By Peter J. Smith

TRENTON, New Jersey, November 4, 2009 ( – Incumbent Democrat Gov. Jon Corzine conceded defeat last night to pro-life, pro-family Republican Chris Christie in New Jersey's governor's race.

Christie fought a hard-won battle against the incumbent Corzine and third-party candidate Chris Daggett, winning 49 percent of the vote. Corzine, whose bid for re-election received huge assistance from President Barack Obama, who personally campaigned for him in New Jersey, came in second with 45 percent of the vote, with Daggett trailing in third with six percent.

President Obama had attempted to rally support behind Corzine by tapping into the popularity that garnered the President 57 percent of the vote in New Jersey in 2008. However neither Obama's personal charisma, nor Corzine's outspending Christie by almost 3-1 – $30 million to $11.5 million – could save the incumbent governor from defeat in an election that mainly turned on the economy and job stagnation, crippling fees and taxes (especially sky-high property taxes), and fiscal irresponsibility in Trenton that has run rampant during Corzine's tenure.

Christie accepted Corzine's concession of defeat around 11 p.m. on Tuesday and took to the podium with Bruce Springsteen's “Born to Run” playing in the background. Cheering supporters waving American and “Tea Party” flags greeted Christie and interrupted his acceptance speech several times, including with shouts of “Yes, we can” – an obvious reference to Obama's famous 2008 campaign slogan.

“Tomorrow we will take back New Jersey back for our families. Tomorrow we will take back New Jersey for our friends,” Christie told cheering supporters. “Tomorrow we begin to build that greater New Jersey for our children and grandchildren. I want my children to raise their children in this state. I want your children to raise their children in this great state.”

However, social issues – especially life-related issues and same-sex “marriage” – also played a supporting role in the gubernatorial campaign.

During the brutal campaign fight, Corzine, who was endorsed by abortion-provider Planned Parenthood, had attacked Christie in ads for the latter's support of a constitutional amendment banning abortion and his opposition to embryonic stem-cell research.

Corzine is a big proponent of embryonic stem-cell research. However, New Jersey voters, frustrated with the state's failure to close a $3 billion budget gap, rejected in November 2007 a $450 million ballot initiative to support a project that would have funded embryonic stem-cell research facilities. The setback was a political humiliation for Corzine, who had broken ground for the Christopher Reed Pavilion in October with the words “to the future,” only to have the voters shelve the project a month later.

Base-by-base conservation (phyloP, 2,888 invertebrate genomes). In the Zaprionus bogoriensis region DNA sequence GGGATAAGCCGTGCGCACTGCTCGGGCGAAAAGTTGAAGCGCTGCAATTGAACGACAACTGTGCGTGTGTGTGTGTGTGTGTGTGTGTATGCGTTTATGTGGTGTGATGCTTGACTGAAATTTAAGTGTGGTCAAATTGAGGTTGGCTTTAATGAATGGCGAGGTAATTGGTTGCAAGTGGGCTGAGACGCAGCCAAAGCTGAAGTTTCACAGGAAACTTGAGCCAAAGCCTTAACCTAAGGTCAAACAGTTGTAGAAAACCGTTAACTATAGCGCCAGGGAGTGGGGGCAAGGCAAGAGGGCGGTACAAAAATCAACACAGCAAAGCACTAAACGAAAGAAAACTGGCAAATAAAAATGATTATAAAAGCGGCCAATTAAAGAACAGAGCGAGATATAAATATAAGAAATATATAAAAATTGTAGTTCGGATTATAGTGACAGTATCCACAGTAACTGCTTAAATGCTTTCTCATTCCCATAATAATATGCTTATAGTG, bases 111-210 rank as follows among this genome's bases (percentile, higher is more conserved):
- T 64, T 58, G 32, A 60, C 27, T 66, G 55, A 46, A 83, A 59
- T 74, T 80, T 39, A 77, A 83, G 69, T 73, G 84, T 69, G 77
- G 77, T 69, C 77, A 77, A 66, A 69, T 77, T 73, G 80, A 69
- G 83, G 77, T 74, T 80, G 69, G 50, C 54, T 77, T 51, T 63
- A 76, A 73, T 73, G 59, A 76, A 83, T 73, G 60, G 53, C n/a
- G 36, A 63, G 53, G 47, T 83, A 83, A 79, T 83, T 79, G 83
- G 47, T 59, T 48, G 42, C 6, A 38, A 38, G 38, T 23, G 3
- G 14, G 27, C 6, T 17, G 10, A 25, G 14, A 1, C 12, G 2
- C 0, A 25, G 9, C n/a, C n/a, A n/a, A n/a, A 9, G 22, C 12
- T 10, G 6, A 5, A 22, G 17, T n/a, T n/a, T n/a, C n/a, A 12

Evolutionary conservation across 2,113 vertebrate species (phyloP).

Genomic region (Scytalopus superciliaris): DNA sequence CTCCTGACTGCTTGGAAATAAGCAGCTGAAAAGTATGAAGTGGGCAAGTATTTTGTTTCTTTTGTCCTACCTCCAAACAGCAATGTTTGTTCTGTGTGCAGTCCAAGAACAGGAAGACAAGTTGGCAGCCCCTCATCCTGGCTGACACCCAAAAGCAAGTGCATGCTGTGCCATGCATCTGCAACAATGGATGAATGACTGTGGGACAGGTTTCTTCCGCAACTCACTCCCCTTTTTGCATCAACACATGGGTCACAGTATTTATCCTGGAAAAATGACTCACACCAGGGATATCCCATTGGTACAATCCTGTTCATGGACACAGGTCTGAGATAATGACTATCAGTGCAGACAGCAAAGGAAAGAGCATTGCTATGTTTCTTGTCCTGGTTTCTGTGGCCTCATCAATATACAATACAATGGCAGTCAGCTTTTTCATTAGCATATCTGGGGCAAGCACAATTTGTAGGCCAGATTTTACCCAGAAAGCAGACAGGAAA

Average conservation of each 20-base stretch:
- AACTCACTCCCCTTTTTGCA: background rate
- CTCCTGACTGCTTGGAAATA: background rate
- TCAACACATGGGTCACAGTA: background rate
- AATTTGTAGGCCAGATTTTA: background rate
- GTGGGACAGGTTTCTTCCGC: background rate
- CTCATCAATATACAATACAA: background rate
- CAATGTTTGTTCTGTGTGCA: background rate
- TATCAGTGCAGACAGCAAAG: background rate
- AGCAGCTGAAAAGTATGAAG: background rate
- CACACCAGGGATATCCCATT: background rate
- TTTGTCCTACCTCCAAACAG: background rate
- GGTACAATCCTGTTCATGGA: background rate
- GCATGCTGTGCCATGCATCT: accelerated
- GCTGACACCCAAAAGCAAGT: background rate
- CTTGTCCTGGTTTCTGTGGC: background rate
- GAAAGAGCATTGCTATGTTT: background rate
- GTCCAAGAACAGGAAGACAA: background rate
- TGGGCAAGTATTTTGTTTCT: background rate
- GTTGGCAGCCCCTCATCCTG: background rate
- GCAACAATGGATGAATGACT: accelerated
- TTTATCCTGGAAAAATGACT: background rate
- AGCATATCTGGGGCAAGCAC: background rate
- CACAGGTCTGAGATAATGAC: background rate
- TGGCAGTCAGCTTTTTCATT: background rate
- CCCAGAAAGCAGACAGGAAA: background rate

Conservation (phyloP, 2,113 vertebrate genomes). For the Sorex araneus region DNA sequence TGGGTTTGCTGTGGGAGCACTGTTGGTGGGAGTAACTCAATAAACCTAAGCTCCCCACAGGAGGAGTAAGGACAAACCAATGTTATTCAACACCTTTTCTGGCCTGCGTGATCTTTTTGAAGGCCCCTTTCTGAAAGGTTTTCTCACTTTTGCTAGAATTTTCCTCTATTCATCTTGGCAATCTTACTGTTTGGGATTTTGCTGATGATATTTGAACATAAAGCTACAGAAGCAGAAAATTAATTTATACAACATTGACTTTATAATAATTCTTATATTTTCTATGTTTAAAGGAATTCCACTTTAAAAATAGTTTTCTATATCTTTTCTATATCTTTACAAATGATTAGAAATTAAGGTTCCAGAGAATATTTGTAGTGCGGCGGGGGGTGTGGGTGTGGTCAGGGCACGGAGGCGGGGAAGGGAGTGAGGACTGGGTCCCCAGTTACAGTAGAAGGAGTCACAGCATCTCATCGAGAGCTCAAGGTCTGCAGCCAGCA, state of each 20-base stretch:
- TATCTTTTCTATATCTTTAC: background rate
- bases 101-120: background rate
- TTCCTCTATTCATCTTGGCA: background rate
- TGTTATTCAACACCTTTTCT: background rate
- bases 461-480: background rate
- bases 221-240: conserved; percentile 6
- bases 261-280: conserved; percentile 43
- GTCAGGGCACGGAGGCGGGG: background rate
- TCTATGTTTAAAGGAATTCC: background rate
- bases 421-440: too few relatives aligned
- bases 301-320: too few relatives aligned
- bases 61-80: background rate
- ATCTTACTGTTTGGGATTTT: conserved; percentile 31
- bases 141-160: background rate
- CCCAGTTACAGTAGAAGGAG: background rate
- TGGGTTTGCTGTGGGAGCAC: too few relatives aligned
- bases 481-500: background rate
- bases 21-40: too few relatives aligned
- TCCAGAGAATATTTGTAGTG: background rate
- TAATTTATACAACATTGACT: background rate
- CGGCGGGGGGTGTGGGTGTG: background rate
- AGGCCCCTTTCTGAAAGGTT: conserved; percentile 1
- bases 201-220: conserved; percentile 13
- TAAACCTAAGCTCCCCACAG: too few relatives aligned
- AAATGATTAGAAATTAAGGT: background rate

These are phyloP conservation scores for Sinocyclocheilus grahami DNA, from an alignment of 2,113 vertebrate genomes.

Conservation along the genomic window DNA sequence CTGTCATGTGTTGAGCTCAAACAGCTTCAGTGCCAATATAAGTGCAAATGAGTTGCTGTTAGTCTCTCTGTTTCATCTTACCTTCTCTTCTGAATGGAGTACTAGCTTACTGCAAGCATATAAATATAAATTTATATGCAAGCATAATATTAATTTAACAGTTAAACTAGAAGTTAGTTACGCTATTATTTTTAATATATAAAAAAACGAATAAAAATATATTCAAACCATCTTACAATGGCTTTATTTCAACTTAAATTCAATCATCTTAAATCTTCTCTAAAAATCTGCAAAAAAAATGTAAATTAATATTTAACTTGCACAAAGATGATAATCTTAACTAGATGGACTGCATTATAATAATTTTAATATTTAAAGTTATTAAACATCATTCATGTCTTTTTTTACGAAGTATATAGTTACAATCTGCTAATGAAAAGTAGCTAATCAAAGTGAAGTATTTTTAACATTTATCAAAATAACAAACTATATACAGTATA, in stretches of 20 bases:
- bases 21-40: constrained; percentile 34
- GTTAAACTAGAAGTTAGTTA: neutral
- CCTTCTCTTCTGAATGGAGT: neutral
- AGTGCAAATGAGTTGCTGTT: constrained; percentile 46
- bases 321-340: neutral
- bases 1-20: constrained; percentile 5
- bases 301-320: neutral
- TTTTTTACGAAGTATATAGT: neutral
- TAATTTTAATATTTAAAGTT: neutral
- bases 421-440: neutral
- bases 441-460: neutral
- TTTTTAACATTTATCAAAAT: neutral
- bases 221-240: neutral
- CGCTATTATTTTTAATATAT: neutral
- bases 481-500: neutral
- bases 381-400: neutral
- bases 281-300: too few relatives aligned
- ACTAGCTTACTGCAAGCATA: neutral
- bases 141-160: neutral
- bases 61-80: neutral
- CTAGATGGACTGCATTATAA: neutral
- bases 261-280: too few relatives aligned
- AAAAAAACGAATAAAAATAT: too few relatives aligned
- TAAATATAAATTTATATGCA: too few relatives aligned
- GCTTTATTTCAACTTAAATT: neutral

Christie, on the other hand, received a critical endorsement from New Jersey's foremost pro-life GOP Congressman Chris Smith. The pro-life leader's approval for Christie, who admitted at the beginning of his campaign that he used to describe himself as “pro-choice” until the birth of his own children led him to embrace the pro-life position, was followed by the endorsement of New Jersey Right to Life.

New Jersey's governor-elect told New Jersey's Star-Ledger on the campaign trail that he favors common-sense restrictions on abortion, such as the partial-birth abortion ban, parental notification laws, and a mandatory 24-hour waiting period for women considering aborting their unborn children.

Although he favors allowing New Jersey's current law allowing civil unions for same-sex couples to stay on the books, Christie went on record as supporting a Marriage Protection Amendment and promised that he would veto any bill passed by the state legislature legalizing same-sex “marriage.”

Both of Christie's challengers, Corzine and Daggett, indicated that they would sign a bill legalizing same-sex “marriage” if given the opportunity.

Corzine is pressing the New Jersey legislature to pass same-sex “marriage” before January – within the lame-duck session – although it is unclear how the crushing defeat handed to same-sex “marriage” proponents in Maine would affect political enthusiasm for such a bill among New Jersey legislators.

See related election coverage by

 Pro-Life Candidates Make Triple Sweep in Virginia Elections

Breaking: Maine Voters Reject Same-Sex “Marriage” Law


Commenting Guidelines
LifeSiteNews welcomes thoughtful, respectful comments that add useful information or insights. Demeaning, hostile or propagandistic comments, and streams not related to the storyline, will be removed.

LSN commenting is not for frequent personal blogging, on-going debates or theological or other disputes between commenters.

Multiple comments from one person under a story are discouraged (suggested maximum of three). Capitalized sentences or comments will be removed (Internet shouting).

LifeSiteNews gives priority to pro-life, pro-family commenters and reserves the right to edit or remove comments.

Comments under LifeSiteNews stories do not necessarily represent the views of LifeSiteNews.